By Jordana Bieze Foster
Some—but not all—characteristics of meniscal damage on magnetic resonance imaging (MRI) scans are associated with knee osteoarthritis (OA) severity and two-year progression, according to research from Tufts Medical Center in Boston, MA.
As an ancillary project to the Osteoarthritis Initiative, investigators analyzed MRI scans of 465 patients with knee OA (71% had a Kellgren-Lawrence radiographic severity grade of 2 or higher) at two visits, two years apart. Findings were adjusted for each patient’s age, sex, and body mass index.
Meniscal maceration was significantly associated with baseline knee pain, prevalence of end-stage knee OA, and bone marrow lesion (BML) volume, along with the change in BML volume at two years.
Morphological deformity/ extrusion (altered meniscal shape and/or extrusion but no apparent substance loss) was also significantly associated with baseline BML volume and change in BML volume at two years.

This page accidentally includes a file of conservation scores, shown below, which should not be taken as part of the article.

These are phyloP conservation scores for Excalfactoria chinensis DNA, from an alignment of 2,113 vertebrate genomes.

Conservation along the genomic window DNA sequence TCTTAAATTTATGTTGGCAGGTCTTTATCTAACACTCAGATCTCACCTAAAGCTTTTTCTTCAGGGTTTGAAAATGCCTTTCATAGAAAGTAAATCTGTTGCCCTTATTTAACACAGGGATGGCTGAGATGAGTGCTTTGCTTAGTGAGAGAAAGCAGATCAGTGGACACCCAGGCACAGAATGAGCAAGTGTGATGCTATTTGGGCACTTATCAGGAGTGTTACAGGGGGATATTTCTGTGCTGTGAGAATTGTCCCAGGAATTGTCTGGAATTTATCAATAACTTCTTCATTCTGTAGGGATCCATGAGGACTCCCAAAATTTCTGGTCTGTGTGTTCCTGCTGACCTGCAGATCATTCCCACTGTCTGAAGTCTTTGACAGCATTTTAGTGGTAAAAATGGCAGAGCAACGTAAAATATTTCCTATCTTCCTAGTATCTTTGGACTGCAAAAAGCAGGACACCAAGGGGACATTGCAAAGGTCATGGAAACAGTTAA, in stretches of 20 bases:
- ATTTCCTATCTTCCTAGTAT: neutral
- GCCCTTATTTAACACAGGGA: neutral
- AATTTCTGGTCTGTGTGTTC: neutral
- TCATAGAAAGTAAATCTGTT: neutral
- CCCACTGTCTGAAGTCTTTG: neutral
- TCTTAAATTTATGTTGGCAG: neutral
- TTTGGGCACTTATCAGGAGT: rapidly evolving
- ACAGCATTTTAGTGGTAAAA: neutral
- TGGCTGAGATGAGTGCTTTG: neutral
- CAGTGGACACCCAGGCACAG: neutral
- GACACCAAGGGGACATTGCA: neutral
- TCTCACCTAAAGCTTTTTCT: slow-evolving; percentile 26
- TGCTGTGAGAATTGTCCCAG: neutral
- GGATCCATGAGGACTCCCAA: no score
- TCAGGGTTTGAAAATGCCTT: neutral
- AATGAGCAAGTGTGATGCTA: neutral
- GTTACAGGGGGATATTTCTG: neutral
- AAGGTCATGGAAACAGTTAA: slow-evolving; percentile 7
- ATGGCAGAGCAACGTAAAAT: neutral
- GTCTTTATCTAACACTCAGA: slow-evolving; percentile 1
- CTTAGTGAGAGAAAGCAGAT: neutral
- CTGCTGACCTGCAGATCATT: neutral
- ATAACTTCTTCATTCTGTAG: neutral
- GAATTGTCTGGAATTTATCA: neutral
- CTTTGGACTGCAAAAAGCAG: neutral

Neither intrameniscal signal nor the presence of meniscal tear were associated with any of the assessed measures of knee OA severity or progression. Osteoarthritis & Cartilage epublished the findings on August 15.
Antony B, Driban JB, Price LL, et al. The relationship between meniscal pathology and osteoarthritis depends on the type of meniscal damage visible on magnetic resonance images: data from the Osteoarthritis Initiative. Osteoarthritis Cartilage 2016 Aug 15. [Epub ahead of print]